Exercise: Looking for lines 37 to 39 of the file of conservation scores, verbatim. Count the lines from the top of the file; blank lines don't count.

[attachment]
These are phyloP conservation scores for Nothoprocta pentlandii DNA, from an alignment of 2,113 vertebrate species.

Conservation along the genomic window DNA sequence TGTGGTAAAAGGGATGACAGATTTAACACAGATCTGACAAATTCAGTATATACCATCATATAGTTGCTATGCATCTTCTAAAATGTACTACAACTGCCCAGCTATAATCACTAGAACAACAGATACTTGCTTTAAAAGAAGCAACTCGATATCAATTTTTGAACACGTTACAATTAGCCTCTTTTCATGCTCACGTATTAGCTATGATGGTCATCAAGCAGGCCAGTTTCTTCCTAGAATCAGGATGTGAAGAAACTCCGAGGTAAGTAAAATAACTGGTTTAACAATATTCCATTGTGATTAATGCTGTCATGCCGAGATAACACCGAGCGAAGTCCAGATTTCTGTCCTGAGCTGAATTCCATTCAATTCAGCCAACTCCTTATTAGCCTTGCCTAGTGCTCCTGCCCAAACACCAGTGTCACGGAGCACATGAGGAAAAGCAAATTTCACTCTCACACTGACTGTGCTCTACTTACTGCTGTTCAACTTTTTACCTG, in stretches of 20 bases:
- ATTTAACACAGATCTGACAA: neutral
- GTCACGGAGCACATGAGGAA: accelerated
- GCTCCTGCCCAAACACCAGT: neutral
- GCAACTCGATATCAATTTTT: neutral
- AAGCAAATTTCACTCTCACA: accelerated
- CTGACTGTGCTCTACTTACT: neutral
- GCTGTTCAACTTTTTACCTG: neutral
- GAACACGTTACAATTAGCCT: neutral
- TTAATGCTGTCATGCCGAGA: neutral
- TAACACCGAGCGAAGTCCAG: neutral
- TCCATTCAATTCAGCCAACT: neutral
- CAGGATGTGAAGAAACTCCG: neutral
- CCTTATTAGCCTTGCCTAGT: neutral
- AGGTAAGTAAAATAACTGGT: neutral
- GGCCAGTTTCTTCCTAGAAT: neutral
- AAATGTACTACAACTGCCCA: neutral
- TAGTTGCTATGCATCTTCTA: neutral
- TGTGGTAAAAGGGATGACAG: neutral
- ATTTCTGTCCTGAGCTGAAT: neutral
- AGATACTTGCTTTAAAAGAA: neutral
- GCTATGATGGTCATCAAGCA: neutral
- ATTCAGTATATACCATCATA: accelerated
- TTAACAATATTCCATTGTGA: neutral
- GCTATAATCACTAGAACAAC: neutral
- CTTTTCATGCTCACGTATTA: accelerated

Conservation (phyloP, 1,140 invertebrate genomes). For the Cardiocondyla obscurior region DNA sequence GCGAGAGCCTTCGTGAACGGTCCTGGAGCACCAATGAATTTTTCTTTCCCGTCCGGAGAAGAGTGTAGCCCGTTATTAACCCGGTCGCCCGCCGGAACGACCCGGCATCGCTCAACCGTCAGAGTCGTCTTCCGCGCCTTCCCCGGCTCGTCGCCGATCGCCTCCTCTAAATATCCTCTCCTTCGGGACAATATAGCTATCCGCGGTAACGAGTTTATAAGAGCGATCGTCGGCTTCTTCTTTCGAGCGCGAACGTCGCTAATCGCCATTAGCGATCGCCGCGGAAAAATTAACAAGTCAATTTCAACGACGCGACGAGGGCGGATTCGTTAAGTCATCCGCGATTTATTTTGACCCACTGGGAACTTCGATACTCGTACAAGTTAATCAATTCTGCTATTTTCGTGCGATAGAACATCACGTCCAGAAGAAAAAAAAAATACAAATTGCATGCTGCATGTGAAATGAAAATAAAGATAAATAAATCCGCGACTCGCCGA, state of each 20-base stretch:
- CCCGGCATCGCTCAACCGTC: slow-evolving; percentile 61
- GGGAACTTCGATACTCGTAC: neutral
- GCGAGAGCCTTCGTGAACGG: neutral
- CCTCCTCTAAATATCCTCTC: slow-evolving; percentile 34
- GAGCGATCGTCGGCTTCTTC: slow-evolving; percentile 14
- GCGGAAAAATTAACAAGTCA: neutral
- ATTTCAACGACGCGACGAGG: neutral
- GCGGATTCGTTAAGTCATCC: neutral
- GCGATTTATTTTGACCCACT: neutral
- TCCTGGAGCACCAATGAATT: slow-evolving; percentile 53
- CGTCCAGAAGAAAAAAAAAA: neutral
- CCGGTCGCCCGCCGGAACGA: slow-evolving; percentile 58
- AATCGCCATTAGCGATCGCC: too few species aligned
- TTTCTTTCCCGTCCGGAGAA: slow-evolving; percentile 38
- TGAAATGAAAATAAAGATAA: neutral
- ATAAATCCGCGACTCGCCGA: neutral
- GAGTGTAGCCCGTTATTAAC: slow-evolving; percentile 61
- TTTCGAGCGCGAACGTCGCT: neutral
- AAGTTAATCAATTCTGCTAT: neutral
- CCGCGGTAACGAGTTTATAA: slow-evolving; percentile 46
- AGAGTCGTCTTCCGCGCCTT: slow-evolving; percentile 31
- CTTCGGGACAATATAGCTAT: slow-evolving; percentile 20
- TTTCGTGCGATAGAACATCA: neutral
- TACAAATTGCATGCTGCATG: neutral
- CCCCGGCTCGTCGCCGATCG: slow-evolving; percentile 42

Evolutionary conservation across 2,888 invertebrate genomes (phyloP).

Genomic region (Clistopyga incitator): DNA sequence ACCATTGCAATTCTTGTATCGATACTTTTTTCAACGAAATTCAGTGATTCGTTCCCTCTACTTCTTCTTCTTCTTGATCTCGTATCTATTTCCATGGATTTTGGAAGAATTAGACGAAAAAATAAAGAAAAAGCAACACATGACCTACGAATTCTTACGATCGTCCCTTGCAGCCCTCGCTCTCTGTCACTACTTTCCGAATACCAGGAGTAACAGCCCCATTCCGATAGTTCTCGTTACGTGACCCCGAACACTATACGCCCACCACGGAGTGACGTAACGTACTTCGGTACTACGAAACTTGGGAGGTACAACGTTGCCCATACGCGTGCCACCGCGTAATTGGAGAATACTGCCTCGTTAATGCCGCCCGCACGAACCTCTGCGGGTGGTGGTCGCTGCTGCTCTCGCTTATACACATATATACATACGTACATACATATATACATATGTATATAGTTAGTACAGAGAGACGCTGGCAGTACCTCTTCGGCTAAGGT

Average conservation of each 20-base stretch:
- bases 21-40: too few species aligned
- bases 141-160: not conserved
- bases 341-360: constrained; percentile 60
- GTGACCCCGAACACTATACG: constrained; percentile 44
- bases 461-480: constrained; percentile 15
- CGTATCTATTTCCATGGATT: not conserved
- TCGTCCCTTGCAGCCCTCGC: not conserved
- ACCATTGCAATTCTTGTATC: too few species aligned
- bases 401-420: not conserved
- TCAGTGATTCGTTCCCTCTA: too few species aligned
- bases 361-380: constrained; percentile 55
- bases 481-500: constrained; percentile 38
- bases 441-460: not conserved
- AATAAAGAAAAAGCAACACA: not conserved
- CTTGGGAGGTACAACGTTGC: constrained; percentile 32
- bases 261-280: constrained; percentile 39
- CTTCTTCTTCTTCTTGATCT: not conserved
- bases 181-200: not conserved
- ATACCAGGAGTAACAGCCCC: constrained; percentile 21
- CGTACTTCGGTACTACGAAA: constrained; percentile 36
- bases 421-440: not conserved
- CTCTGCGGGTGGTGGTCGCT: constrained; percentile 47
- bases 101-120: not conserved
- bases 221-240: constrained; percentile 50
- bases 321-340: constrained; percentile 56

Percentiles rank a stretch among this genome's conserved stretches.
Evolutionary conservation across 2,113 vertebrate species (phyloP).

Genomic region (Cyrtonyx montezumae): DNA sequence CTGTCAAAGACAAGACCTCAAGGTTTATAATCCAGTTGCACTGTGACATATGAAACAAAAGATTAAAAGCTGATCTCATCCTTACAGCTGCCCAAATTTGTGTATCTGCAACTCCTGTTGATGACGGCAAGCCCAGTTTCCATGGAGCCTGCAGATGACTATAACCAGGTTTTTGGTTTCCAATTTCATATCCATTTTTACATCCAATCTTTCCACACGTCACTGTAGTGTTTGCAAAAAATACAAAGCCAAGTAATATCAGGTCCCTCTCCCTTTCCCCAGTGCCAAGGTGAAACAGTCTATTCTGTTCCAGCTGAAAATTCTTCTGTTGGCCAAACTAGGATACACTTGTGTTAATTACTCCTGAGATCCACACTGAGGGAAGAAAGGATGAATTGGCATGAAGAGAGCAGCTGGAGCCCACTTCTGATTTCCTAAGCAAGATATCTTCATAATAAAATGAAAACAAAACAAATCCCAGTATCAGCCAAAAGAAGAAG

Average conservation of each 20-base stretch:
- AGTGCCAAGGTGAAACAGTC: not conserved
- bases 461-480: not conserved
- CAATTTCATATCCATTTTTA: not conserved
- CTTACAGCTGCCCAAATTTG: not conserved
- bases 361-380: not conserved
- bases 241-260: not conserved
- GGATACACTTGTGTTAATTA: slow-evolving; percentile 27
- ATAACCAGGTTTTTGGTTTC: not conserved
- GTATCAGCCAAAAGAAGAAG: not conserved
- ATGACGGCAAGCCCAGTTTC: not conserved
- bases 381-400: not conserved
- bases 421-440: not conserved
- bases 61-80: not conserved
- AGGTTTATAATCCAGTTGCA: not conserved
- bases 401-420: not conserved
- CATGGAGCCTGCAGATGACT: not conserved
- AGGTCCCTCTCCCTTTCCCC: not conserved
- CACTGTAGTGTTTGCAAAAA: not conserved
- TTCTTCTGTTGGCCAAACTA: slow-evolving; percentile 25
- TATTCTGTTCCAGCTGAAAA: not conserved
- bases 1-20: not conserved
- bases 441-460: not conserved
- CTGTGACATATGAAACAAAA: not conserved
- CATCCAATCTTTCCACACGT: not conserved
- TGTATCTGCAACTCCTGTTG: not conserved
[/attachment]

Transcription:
- GCGATTTATTTTGACCCACT: neutral
- TCCTGGAGCACCAATGAATT: slow-evolving; percentile 53
- CGTCCAGAAGAAAAAAAAAA: neutral